Man: “woman, I apologise that you have to see this violent death”
Woman: “I know”
Man: “so, what do you want?”
Woman: “I only want to comfort your victim but also, I wanted to tell you that I love your humanity which doesn’t fade even in the shade of your barbaric and horrendous act”
This imaginary dialogue between a murderer and a passer-by in the streets of London could also be thought of as a dialogue between a Serbian soldier and a Bosnian woman. Or between an allied soldier and an Iraqi woman after an air raid that has obliterated her village.
The Woolwich murderers say they have acted in name of their God, the God of Islam and anyone who lives in the UK knows that their acts have nothing to do with the Muslim community, culture or religion. They are nothing less than a community of hard working, peaceful people who make up a fundamental part of the British social fabric.
The events in Woolwich have been defined a game changer. No longer organised action from terrorist cells co-ordinated, albeit loosely, from a central architecture. But rather spontaneous action based on a message that is partly religious and partly political. From people who were born among us, as British as it gets. This is the viral version of terror that spreads through the social networks that once again have provided fastest information with fairly reasonable accuracy regarding the bloody events of last Wednesday.
It is difficult to see a way out from within. Like is difficult for a fish to understand water. And yet, every now and then, a tiny bubble rises, perhaps from the carcass of decomposing stuff on the sea bed. And it leaves us perplexed while the experience of what envelopes us, changes.
It’s true. The visibility of what happens on the planet grows and unfortunately there are those who decide to use it to take the barbaric route. So, should we try to limit the free circulation of information on the net? It would be a missed opportunity. Because the growth of our aware consciousness is the seed of the only counter-terrorism that can dissolve what we recently saw in Woolwich.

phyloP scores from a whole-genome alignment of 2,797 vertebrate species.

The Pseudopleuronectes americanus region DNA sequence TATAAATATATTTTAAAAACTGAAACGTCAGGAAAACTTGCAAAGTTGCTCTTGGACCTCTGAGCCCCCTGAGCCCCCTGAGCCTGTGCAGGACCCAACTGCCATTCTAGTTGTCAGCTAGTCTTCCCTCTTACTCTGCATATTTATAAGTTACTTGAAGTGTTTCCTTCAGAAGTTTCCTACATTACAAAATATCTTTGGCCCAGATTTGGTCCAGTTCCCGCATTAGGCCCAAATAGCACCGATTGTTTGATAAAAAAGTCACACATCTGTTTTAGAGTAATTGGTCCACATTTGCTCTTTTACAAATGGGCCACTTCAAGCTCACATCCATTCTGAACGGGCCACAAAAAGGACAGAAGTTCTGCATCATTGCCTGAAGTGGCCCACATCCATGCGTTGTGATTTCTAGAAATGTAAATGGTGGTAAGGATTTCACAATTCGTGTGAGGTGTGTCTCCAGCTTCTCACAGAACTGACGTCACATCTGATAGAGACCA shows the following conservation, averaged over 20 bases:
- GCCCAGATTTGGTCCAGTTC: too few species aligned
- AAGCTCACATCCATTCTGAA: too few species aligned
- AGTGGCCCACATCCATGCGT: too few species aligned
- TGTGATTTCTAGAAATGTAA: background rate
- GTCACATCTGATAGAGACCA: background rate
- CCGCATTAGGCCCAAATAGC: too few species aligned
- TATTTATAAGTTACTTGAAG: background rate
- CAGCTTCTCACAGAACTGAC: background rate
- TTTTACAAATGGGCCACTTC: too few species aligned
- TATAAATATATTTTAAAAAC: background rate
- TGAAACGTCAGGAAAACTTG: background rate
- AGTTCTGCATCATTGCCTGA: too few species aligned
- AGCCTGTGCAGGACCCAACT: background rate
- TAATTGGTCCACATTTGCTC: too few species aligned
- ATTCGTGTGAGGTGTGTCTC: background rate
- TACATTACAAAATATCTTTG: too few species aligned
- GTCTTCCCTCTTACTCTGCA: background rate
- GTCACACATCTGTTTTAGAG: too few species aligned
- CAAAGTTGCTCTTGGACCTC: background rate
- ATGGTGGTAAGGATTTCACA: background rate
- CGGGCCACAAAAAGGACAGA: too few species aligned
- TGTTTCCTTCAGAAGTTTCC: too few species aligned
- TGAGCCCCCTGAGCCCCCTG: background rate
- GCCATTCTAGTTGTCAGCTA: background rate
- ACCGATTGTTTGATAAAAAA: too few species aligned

That is the counter-terrorism demonstrated by few women on the crime scene. With no fear to comfort a young man violently brutalised, looking straight into his eyes while he fades away and grasping the last glimpses of his human greatness. With no fear to speak with one of the murderers, giving him attention, finding another human being who, behind the intoxication of a sick ego, still holds the same vital substance of his victim.
The third woman is the one who took the first shot. I like to think that she tried not to kill while taking resolute action in the face of a dangerous circumstance. I like to think so because in the name of parity we have spent half a century pushing women to become the same as men. Parity is right but it should be us men who’d need to approach the ways of the other sex.
There is only one cure: love and kindness towards human life which can’t be touched in the name of a personal God. May we call him Allah or oil, Brahman or money, Jehovah or science or even “protection of our way of life”. Everyone can take this decision within oneself when things are easy as well as in the face of adversity. World peace will not be achieved through the actions and resolve of a part (a self proclaimed “good”) against another (the presumed “evil”). World peace will be an emerging property of the planet, an evolutionary leap of our consciousness. It will be a viral peace. Ghandi said it “be the change you want to see in the world”. RIP Drummer Lee Rigby.